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Baileys Almande Matcha White Chocolate Cookie Dough Truffles (Vegan, Paleo, GF, Fruit-Sweetened)

Updated: Apr 14, 2023

Welcome to your new favorite matcha dessert. These melt-in-your-mouth green gems of yumminess are just in time for St. Patrick's Day! Between the green color, the (optional) Baileys Almande Irish Cream (which is vegan & GF), and the fun bite-size shape, these truffles are the perfect festive treats for St. Paddy's. They are also addictively tasty and healthy. The Baileys Almande Irish Cream is totally optional, it only functions to infuse the truffles with a light Irish Cream flavor. But these truffles will still be delectable without the Baileys Almande! For those of you who are curious, Baileys Almande is an almond-milk-based, vegan, and gluten-free Irish Cream made by Baileys (and it's now strictly vegan because Baileys no longer uses honey or beeswax in their Almande liqueur). ****PLEASE NOTE: However, Baileys Almande Irish Cream contains cane sugar, so if you are strictly sugar-free, this won't be compatible on your diet. Also, alcohol isn't compatible on anti-inflammatory diets either, and Baileys Almande is 13% alcohol (of course this recipe only calls for a little Baileys, just enough to give it flavor without causing intoxication). The only reason I have a recipe that contains a sweetened alcohol is because now that I'm of age, I occasionally drink sweetened alcohols, so long as they're strictly vegan and gluten-free. And I am extremely strict when it comes to my diet (I never cheat as a vegan, I never cheat when it comes to gluten, and I very rarely cheat on sugar/other sweeteners [usually refined-sugar-free ones], alcohol, and coffee), so sweetened alcohol is really the main thing I'll cheat on. But if I do use sweetened alcohols in my desserts, they will always be optional and I will always provide an option that's strictly fruit-sweetened. If you don't want the Baileys in this recipe because of its sugar and alcohol content, then leave it out. It will still taste incredible without the liqueur.*** These truffles are vegan and gluten-free and can be made paleo & strictly fruit-sweetened if you omit the Baileys Almande Irish Cream.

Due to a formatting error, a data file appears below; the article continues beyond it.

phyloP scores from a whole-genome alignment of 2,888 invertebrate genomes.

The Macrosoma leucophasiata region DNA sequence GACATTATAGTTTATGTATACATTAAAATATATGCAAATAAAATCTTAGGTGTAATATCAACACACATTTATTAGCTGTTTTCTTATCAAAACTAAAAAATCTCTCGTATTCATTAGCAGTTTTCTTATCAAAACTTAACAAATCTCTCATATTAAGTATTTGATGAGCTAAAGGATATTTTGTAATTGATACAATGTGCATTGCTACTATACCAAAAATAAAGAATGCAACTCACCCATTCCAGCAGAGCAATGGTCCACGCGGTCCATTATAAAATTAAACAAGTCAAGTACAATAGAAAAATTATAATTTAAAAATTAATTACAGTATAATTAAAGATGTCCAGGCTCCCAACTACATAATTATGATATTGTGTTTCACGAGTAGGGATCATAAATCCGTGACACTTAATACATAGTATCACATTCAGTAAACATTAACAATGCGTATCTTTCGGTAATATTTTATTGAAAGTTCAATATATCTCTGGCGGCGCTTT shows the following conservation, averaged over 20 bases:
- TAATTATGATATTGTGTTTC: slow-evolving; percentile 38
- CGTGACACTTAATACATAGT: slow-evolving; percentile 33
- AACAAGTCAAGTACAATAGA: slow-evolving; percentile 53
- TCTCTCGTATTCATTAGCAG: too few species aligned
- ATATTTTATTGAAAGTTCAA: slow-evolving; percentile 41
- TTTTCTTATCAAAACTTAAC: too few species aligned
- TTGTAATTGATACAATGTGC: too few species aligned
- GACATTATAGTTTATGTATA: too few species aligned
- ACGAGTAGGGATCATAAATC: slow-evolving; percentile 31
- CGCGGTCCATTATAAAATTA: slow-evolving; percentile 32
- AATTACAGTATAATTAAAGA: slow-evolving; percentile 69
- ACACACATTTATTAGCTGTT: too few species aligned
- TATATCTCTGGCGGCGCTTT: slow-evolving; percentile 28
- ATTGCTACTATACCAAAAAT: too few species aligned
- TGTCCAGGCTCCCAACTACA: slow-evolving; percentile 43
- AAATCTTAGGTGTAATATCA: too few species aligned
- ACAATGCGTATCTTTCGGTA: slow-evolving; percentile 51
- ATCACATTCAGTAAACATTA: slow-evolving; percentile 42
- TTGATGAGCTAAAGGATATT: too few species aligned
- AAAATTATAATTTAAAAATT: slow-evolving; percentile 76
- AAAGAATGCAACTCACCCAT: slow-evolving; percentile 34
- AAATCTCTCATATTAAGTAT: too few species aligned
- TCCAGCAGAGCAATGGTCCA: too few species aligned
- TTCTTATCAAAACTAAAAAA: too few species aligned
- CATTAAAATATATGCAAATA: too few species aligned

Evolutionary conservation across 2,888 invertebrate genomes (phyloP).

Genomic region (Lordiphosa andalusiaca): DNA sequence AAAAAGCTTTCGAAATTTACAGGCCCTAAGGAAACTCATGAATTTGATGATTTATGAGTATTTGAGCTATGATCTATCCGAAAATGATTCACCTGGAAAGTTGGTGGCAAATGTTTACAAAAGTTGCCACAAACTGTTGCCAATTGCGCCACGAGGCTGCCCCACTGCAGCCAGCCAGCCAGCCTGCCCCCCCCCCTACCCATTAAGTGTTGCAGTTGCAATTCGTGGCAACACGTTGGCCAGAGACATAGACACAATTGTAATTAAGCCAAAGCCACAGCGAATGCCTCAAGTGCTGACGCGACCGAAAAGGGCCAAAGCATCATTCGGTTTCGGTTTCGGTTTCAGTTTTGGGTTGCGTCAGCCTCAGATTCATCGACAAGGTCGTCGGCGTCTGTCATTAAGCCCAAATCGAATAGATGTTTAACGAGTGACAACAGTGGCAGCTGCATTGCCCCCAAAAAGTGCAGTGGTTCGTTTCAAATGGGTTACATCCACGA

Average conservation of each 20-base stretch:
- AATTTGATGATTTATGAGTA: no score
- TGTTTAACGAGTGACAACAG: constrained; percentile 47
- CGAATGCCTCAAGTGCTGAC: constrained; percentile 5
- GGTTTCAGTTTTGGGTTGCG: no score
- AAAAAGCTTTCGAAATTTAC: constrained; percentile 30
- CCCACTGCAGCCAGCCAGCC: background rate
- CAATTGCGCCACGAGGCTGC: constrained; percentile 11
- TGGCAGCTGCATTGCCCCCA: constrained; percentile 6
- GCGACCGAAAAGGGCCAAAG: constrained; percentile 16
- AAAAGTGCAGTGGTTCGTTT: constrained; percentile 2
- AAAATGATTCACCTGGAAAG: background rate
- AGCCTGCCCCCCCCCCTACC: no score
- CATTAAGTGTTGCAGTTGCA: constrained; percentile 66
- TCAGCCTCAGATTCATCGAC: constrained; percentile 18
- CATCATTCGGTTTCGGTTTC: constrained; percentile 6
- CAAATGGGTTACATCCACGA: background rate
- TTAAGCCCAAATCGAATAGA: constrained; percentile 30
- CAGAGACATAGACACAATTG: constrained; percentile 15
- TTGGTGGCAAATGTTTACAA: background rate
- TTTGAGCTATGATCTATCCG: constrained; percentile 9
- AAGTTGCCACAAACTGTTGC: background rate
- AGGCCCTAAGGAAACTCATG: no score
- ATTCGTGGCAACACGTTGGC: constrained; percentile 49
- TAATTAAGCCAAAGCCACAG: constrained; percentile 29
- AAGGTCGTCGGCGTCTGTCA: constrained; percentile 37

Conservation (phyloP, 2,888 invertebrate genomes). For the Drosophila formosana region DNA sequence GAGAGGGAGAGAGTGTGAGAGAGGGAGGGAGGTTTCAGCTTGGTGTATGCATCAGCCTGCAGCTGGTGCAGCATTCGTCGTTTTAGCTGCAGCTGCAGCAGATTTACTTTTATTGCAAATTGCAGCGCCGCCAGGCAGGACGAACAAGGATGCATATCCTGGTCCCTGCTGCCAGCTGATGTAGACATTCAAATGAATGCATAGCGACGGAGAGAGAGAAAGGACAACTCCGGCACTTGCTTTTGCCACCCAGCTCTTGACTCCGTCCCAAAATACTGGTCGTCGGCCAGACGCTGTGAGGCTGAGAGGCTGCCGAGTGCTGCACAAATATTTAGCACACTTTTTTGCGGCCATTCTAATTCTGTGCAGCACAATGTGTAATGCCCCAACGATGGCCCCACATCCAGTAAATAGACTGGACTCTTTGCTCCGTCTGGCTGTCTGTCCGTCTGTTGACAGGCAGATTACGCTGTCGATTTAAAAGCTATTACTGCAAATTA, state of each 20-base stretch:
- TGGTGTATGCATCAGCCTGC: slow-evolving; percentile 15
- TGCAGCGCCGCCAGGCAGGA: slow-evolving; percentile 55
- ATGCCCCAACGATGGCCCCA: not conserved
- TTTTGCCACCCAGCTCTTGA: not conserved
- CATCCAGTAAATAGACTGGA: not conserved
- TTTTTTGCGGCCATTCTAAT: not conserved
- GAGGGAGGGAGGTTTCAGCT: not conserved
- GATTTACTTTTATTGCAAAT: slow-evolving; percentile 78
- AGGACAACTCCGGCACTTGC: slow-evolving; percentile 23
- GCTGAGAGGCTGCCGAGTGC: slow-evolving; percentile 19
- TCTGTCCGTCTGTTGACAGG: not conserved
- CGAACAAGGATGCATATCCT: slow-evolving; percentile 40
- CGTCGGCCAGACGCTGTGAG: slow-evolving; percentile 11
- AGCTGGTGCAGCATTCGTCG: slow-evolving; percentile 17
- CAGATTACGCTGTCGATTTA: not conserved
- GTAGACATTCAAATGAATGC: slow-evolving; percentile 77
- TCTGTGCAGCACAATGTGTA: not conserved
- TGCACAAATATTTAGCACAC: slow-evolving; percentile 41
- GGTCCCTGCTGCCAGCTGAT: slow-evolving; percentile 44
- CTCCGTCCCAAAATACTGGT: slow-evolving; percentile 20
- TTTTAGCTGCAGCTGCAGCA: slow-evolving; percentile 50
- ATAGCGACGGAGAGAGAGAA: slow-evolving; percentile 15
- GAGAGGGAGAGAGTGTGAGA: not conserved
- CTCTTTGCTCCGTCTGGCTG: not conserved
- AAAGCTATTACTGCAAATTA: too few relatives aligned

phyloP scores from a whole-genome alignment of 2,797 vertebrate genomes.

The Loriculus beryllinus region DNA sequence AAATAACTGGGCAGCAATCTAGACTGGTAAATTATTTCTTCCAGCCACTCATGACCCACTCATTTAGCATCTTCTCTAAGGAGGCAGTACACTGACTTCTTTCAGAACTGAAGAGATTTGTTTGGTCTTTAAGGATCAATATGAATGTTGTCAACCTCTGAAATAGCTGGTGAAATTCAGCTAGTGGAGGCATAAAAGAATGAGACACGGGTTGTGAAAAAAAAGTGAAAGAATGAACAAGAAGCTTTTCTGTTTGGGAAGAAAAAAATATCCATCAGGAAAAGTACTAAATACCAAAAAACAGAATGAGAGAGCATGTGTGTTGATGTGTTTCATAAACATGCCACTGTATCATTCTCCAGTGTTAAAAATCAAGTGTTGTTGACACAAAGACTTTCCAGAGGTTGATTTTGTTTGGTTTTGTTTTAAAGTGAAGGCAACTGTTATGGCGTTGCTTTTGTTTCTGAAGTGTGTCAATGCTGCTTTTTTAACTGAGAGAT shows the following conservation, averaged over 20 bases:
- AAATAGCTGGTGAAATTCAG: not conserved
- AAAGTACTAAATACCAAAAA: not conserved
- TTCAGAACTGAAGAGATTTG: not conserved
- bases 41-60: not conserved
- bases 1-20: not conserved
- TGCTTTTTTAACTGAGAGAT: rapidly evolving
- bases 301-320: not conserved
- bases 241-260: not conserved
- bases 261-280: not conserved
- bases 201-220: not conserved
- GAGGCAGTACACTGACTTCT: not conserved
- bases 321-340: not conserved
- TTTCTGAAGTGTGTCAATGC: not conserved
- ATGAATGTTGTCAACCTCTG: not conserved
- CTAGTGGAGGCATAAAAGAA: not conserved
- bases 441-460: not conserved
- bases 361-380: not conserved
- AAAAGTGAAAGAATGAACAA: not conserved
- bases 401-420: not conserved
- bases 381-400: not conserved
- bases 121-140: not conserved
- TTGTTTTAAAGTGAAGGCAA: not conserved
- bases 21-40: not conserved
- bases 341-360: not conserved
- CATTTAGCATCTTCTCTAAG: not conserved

Céad míle fáilte !

"A hundred thousand welcomes!" in Gaeilge/Irish/"Irish Gaelic", that is! For those of you who are new to The Dimpled Date, welcome to my vegan/gluten-free/sugar-free food blog!

Because of my Irish heritage, I figured I had to do a recipe in celebration of St. Paddy's Day! So, I made these green vegan, gluten-free, and fruit-sweetened Matcha White Chocolate Cookie Dough Truffles with (optional) vegan Baileys Almande Irish Cream (I know matcha isn't Irish, but it does make these truffles naturally green [the national color of the Emerald Isle] without the need for food dyes. Plus, I am just in general obsessed with matcha).